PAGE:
By Dereje Gonfa @DerejeGonfa
Addis Abeba, November 16/2021- Gumi Suricho, a resident of the Borana zone Dilo woreda told Addis Standard, “Since the breaking of news about drought in Borana everyone from individuals to institutions is rallying to support us,” admiring the response from the Oromo community. Gumi however argued that such support will not offer a lasting solution. He explained “The aid is not reaching everyone. It will not prevent more cattle from perishing and the looming hunger.” He went on to criticize the response from the regional government saying “The government is hiding the problem to protect its image causing more people and cattle to suffer. ”
The drought in the southern part of Oromia especially in Borana and Guji zones made thousands of livestock perish. Half a million residents dependent on livestock products are now longing for aid. The severity of the drought in the Borana zone is to the extent that all Thirteen woredas face shortage of cattle food and water. This caused 35 thousand cattle deaths and around 70 thousand are weak, unable to move without human assistance.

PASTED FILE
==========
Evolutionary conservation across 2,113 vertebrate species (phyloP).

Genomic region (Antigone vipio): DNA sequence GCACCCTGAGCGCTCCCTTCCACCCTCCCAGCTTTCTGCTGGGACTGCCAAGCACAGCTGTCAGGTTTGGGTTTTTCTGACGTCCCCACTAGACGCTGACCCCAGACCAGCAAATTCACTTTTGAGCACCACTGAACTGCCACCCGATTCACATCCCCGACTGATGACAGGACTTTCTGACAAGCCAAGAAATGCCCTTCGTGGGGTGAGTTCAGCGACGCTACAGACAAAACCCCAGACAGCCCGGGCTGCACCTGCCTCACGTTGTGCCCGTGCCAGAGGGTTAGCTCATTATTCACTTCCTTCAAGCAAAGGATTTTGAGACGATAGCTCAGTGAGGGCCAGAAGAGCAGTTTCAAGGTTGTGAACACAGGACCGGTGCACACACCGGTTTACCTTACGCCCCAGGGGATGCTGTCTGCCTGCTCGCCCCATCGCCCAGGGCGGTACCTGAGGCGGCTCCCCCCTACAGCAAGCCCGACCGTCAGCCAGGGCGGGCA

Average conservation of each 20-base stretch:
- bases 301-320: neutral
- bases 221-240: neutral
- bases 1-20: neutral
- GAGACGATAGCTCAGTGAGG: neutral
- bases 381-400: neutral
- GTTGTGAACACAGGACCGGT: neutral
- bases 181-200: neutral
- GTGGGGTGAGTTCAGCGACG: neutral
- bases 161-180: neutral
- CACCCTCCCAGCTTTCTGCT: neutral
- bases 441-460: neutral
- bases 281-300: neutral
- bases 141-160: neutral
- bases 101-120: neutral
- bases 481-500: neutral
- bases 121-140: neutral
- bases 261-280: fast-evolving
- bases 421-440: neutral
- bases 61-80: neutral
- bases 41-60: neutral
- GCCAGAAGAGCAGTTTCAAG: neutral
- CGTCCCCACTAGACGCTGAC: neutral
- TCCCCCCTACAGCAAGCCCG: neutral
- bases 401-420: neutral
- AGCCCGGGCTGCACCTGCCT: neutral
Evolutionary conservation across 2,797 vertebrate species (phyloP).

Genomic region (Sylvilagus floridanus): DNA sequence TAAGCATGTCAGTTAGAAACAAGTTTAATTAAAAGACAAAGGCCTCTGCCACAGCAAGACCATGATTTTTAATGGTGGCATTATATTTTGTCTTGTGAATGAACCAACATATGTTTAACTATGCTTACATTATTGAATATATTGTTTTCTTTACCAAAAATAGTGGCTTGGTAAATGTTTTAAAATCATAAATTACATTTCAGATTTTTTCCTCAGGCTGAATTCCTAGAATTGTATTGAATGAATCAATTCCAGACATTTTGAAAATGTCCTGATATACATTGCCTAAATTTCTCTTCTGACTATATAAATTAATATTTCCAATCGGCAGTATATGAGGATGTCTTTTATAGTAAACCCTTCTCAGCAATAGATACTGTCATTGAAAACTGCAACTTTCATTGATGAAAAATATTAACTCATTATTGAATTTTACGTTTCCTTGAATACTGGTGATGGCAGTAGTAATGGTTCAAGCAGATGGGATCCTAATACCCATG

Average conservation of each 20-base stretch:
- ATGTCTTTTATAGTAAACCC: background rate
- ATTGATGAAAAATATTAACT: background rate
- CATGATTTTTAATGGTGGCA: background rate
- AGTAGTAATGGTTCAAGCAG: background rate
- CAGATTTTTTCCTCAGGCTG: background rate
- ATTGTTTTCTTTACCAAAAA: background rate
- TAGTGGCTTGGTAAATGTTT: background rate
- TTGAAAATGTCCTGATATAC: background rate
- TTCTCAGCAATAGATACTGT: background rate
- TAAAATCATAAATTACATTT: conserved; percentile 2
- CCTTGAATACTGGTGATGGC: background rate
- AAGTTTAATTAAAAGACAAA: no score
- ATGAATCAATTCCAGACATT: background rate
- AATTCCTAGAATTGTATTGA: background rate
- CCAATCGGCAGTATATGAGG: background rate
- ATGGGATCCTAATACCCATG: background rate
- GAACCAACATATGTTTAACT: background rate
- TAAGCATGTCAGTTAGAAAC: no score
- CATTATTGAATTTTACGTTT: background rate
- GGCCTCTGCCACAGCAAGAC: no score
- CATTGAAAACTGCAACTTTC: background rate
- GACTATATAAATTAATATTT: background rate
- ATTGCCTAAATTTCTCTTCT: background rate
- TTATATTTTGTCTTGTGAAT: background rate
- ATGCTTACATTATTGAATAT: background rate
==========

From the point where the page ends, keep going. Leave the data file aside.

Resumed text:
“The government is hiding the problem to protect its image causing more people and cattle to suffer.”Gumi Suricho, a resident of the Borana zone
Dullacha Duba, another resident of Borana zone, complimented Gumi while describing the fundraising activities and the responses to the crisis as ‘momentary relief’. “We are receiving aid that will get us by for the time being,” said Dullacha, adding, “But the danger is bigger and we need more.”
According to Dullacha, every household owns cattle in hundreds, feeding them with grass that comes in two trucks and water fetched from long distances cannot sustain them for very long. He asks, “It’s concerning, how long will we last like this? “ Dullacha explained, “Livestock is the only asset pastoralists have. Their cattle have perished. The cost of goods is higher than ever. We cannot buy 100kg of corn if we sell one goat. We fear that people may start dying of starvation.”
Dullacha believes a campaign launched by the government to sell cattle to foreign companies that specialize in cattle management could be a solution. He said, “The government should intervene and facilitate a means for international and local fattening companies to buy cattle from the pastoralists. This is mutually beneficial for both the pastoralist and fattening companies.”
“The shortage of water remains the biggest problem. “Dhaddacha Abuel, a resident from Wacille woreda of the Borana Zone
Dhaddacha Abuel, a resident from Wacille woreda of the Borana Zone told Addis Standard, “The delivery of aid is focused on making sure no one dies from hunger like before. But the problem is far from being resolved. The shortage of water remains the biggest problem.” Addis Standard’s previous report has revealed the death from starvation of an elderly in Wachile woreda, something the local administration refuted.